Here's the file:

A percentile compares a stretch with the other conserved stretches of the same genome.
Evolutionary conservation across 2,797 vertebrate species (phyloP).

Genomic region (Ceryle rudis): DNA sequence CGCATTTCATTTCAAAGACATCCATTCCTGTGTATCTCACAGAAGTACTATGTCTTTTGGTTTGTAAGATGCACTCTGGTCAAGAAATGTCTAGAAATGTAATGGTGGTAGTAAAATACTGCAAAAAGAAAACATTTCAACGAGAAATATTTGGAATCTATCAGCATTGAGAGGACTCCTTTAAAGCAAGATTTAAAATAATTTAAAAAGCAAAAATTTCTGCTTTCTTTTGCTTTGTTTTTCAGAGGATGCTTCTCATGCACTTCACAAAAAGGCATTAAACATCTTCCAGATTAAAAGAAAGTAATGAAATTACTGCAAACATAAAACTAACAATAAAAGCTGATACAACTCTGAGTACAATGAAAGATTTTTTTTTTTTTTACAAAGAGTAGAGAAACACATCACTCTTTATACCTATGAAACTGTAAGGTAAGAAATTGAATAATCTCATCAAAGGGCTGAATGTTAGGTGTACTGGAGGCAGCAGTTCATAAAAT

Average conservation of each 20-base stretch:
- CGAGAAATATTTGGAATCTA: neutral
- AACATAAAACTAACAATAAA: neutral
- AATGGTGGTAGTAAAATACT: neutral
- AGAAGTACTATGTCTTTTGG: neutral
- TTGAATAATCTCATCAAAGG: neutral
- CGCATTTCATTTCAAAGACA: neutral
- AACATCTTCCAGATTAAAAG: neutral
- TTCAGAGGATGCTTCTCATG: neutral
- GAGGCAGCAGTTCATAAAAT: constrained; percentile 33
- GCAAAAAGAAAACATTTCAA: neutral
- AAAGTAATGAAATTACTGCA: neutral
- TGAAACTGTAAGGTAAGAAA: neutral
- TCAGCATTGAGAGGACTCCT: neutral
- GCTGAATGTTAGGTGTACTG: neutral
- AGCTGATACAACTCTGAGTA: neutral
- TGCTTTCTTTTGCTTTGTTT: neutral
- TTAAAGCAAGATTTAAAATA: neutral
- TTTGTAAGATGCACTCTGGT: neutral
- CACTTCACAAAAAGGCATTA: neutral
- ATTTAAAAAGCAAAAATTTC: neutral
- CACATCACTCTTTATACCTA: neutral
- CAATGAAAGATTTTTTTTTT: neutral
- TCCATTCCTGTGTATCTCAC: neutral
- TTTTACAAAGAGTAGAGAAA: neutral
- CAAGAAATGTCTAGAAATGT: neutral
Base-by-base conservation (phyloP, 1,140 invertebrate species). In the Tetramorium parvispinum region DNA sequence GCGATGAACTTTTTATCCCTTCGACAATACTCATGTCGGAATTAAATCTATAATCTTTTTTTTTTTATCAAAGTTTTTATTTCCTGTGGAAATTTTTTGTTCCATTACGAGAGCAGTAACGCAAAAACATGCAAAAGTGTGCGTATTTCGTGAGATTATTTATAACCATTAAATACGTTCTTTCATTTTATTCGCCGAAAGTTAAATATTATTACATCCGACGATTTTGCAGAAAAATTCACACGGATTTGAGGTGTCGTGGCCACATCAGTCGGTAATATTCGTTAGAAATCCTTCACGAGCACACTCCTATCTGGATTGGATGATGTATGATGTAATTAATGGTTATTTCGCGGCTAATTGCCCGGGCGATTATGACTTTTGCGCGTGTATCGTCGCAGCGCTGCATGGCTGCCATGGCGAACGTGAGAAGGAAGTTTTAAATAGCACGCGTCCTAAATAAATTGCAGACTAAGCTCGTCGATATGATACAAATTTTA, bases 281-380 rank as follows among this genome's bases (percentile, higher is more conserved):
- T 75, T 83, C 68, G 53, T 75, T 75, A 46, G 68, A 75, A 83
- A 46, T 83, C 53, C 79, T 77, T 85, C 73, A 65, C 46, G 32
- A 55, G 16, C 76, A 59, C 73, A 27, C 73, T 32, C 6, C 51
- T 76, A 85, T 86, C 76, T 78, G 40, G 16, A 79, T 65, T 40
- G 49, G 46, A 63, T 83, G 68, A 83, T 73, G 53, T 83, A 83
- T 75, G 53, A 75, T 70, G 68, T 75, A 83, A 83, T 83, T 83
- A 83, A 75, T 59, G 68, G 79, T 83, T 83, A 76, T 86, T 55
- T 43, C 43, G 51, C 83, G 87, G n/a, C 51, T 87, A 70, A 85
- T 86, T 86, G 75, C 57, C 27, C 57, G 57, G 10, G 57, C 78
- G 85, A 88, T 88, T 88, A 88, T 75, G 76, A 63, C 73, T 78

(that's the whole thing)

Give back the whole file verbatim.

A percentile compares a stretch with the other conserved stretches of the same genome.
Evolutionary conservation across 2,797 vertebrate species (phyloP).

Genomic region (Ceryle rudis): DNA sequence CGCATTTCATTTCAAAGACATCCATTCCTGTGTATCTCACAGAAGTACTATGTCTTTTGGTTTGTAAGATGCACTCTGGTCAAGAAATGTCTAGAAATGTAATGGTGGTAGTAAAATACTGCAAAAAGAAAACATTTCAACGAGAAATATTTGGAATCTATCAGCATTGAGAGGACTCCTTTAAAGCAAGATTTAAAATAATTTAAAAAGCAAAAATTTCTGCTTTCTTTTGCTTTGTTTTTCAGAGGATGCTTCTCATGCACTTCACAAAAAGGCATTAAACATCTTCCAGATTAAAAGAAAGTAATGAAATTACTGCAAACATAAAACTAACAATAAAAGCTGATACAACTCTGAGTACAATGAAAGATTTTTTTTTTTTTTACAAAGAGTAGAGAAACACATCACTCTTTATACCTATGAAACTGTAAGGTAAGAAATTGAATAATCTCATCAAAGGGCTGAATGTTAGGTGTACTGGAGGCAGCAGTTCATAAAAT

Average conservation of each 20-base stretch:
- CGAGAAATATTTGGAATCTA: neutral
- AACATAAAACTAACAATAAA: neutral
- AATGGTGGTAGTAAAATACT: neutral
- AGAAGTACTATGTCTTTTGG: neutral
- TTGAATAATCTCATCAAAGG: neutral
- CGCATTTCATTTCAAAGACA: neutral
- AACATCTTCCAGATTAAAAG: neutral
- TTCAGAGGATGCTTCTCATG: neutral
- GAGGCAGCAGTTCATAAAAT: constrained; percentile 33
- GCAAAAAGAAAACATTTCAA: neutral
- AAAGTAATGAAATTACTGCA: neutral
- TGAAACTGTAAGGTAAGAAA: neutral
- TCAGCATTGAGAGGACTCCT: neutral
- GCTGAATGTTAGGTGTACTG: neutral
- AGCTGATACAACTCTGAGTA: neutral
- TGCTTTCTTTTGCTTTGTTT: neutral
- TTAAAGCAAGATTTAAAATA: neutral
- TTTGTAAGATGCACTCTGGT: neutral
- CACTTCACAAAAAGGCATTA: neutral
- ATTTAAAAAGCAAAAATTTC: neutral
- CACATCACTCTTTATACCTA: neutral
- CAATGAAAGATTTTTTTTTT: neutral
- TCCATTCCTGTGTATCTCAC: neutral
- TTTTACAAAGAGTAGAGAAA: neutral
- CAAGAAATGTCTAGAAATGT: neutral
Base-by-base conservation (phyloP, 1,140 invertebrate species). In the Tetramorium parvispinum region DNA sequence GCGATGAACTTTTTATCCCTTCGACAATACTCATGTCGGAATTAAATCTATAATCTTTTTTTTTTTATCAAAGTTTTTATTTCCTGTGGAAATTTTTTGTTCCATTACGAGAGCAGTAACGCAAAAACATGCAAAAGTGTGCGTATTTCGTGAGATTATTTATAACCATTAAATACGTTCTTTCATTTTATTCGCCGAAAGTTAAATATTATTACATCCGACGATTTTGCAGAAAAATTCACACGGATTTGAGGTGTCGTGGCCACATCAGTCGGTAATATTCGTTAGAAATCCTTCACGAGCACACTCCTATCTGGATTGGATGATGTATGATGTAATTAATGGTTATTTCGCGGCTAATTGCCCGGGCGATTATGACTTTTGCGCGTGTATCGTCGCAGCGCTGCATGGCTGCCATGGCGAACGTGAGAAGGAAGTTTTAAATAGCACGCGTCCTAAATAAATTGCAGACTAAGCTCGTCGATATGATACAAATTTTA, bases 281-380 rank as follows among this genome's bases (percentile, higher is more conserved):
- T 75, T 83, C 68, G 53, T 75, T 75, A 46, G 68, A 75, A 83
- A 46, T 83, C 53, C 79, T 77, T 85, C 73, A 65, C 46, G 32
- A 55, G 16, C 76, A 59, C 73, A 27, C 73, T 32, C 6, C 51
- T 76, A 85, T 86, C 76, T 78, G 40, G 16, A 79, T 65, T 40
- G 49, G 46, A 63, T 83, G 68, A 83, T 73, G 53, T 83, A 83
- T 75, G 53, A 75, T 70, G 68, T 75, A 83, A 83, T 83, T 83
- A 83, A 75, T 59, G 68, G 79, T 83, T 83, A 76, T 86, T 55
- T 43, C 43, G 51, C 83, G 87, G n/a, C 51, T 87, A 70, A 85
- T 86, T 86, G 75, C 57, C 27, C 57, G 57, G 10, G 57, C 78
- G 85, A 88, T 88, T 88, A 88, T 75, G 76, A 63, C 73, T 78